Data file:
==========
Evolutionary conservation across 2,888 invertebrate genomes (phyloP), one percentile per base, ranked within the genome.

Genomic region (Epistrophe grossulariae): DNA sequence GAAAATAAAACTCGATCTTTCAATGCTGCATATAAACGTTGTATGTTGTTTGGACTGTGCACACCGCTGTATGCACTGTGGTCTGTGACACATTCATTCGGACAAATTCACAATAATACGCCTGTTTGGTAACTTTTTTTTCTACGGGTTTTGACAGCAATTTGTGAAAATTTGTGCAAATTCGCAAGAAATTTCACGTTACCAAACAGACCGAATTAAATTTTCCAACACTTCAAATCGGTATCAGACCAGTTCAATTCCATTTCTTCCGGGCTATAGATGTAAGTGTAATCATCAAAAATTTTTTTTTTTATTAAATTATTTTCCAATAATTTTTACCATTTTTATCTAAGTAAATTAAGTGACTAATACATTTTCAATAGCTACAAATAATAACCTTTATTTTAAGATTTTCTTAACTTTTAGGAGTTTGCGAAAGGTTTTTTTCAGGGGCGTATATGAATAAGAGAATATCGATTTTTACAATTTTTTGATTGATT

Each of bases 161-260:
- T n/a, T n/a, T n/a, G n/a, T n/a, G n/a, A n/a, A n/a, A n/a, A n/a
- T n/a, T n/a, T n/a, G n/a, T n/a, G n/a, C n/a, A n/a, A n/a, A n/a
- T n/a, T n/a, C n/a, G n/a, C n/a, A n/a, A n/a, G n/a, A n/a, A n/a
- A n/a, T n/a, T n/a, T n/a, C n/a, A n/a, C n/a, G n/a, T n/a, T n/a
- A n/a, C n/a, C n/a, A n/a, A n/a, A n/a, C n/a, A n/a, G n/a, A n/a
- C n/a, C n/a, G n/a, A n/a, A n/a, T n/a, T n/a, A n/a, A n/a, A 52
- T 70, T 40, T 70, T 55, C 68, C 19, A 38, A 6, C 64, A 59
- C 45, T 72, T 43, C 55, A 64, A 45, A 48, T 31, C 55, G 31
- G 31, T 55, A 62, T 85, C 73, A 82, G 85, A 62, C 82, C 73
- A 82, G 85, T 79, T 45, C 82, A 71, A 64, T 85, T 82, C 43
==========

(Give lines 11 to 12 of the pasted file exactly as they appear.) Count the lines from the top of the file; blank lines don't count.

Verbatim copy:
- C 45, T 72, T 43, C 55, A 64, A 45, A 48, T 31, C 55, G 31
- G 31, T 55, A 62, T 85, C 73, A 82, G 85, A 62, C 82, C 73